By Stephen Young
By Stephen Young
By Stephen Young
By Jim Schutze
By Rachel Watts
By Lauren Drewes Daniels
The mind-screwing he lays on them doesn't stop with altering the temperature. A few days after a decisive preseason win over the Houston Texans at home, Parcells will walk off the field in the middle of practice, his coaching staff and trainers in tow. Welcome to training camp, Parcells style. "This isn't Camp Campo," a sideline observer says.
"We don't have a lot of free time right now," running back Troy Hambrick offers. He's garnered special attention from the new coach. Last year he was a fat little cannonball, weighing more than 250 pounds. Daily weigh-ins, along with plenty of exercise, have trimmed him to around 240. "It's a business attitude around here. We don't have any free time. We're behind these walls all day." He stops and looks around with a few shifty glances before continuing. "It feels like we're in prison right now."
That's the way the warden wants it. There's a lot wrong with this crew, a lot of things Parcells may not be able to remedy, so at the very least he wants his players fit. He blows his whistle some more and watches them all with a discerning eye, never breaking a sweat. Rank has its privileges. (The irony here is obvious. Parcells is shaped like a pear. He is the softest guy on the field--his blue Dallas Cowboys shirt is tucked into his tan, high-riding shorts and does very little to hide his generous belly. His is not a good look. A friend suggests that Parcells is sorely in need of a visit from Queer Eye for the Straight Guy. I've never seen the show, but that couldn't have been a compliment.)
Even if the Tuna gets them in shape, even if he rids them of their flab and carves handsome muscles into their abdomens, Parcells' rebuilding project won't be completed soon. Granted, in the NFL it is possible to be hopeless one year and playoff-bound the next. That jump to respectability, however, occurs only when the team in question is filled with budding talent. The flowers planted here don't smell nearly that sweet. And the Cowboys brass knows it.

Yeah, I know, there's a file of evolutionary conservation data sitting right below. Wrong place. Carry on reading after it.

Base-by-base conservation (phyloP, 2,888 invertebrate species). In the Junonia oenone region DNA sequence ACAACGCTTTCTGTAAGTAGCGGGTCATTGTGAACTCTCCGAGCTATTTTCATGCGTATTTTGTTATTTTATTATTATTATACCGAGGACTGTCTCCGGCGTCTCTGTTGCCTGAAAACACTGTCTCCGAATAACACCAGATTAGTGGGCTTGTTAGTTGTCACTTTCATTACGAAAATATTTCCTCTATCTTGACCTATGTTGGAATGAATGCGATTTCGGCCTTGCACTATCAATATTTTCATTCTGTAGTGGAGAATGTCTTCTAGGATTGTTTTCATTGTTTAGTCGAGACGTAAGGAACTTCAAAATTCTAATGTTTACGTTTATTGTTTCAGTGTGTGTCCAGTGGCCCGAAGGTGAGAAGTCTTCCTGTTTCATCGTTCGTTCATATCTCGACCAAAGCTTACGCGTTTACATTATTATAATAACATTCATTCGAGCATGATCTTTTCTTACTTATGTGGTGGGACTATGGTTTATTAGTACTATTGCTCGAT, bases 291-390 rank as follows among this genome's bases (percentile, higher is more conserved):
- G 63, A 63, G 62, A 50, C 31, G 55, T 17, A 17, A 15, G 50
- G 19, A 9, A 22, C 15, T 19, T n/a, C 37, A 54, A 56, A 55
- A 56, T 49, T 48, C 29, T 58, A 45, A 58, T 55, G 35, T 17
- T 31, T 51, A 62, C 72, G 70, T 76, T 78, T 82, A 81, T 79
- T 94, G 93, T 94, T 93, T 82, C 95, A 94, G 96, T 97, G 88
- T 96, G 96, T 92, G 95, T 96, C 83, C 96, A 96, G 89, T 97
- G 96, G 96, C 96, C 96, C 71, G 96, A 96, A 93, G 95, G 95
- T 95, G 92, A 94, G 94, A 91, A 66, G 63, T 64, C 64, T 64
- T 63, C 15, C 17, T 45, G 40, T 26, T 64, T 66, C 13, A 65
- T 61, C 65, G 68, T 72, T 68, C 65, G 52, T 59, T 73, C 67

"I don't know how we're going to do here. I really don't," Parcells says. "I'm not brimming with confidence. I think we've got time to improve this, and I think we can do it...somewhat."
Consider that a warning. His tepid, carefully chosen words can mean only one thing: Bet on him to eventually return the Cowboys to their rightful place atop the NFL. But brace yourself. This season will serve only to iron a few wrinkles flat. A pressed finish appears years away.
It is a camp dominated by questions and quests, then. We're all looking for something here. Parcells is in search of a quarterback, a line, a running back, a leader and on and on. Me? The bosses sent me down here to immerse myself in football and return with plenty of sharp Cowboys copy for you to thankfully absorb. But all work (or even a little work) and no fooling around makes Johnny Journo a dull bastard. If I'm going to be quarantined in San Antonio for a week, I'm off in search of some sustenance, some respect and an easy time.
As it'll turn out, none of that will be smartly accomplished. Not for me or Parcells. I guess we both lose.
"Overall, we have quite a ways to go," Parcells says succinctly. He nods his head, and everyone understands that there's not much more to add, that he's telling the hard truth.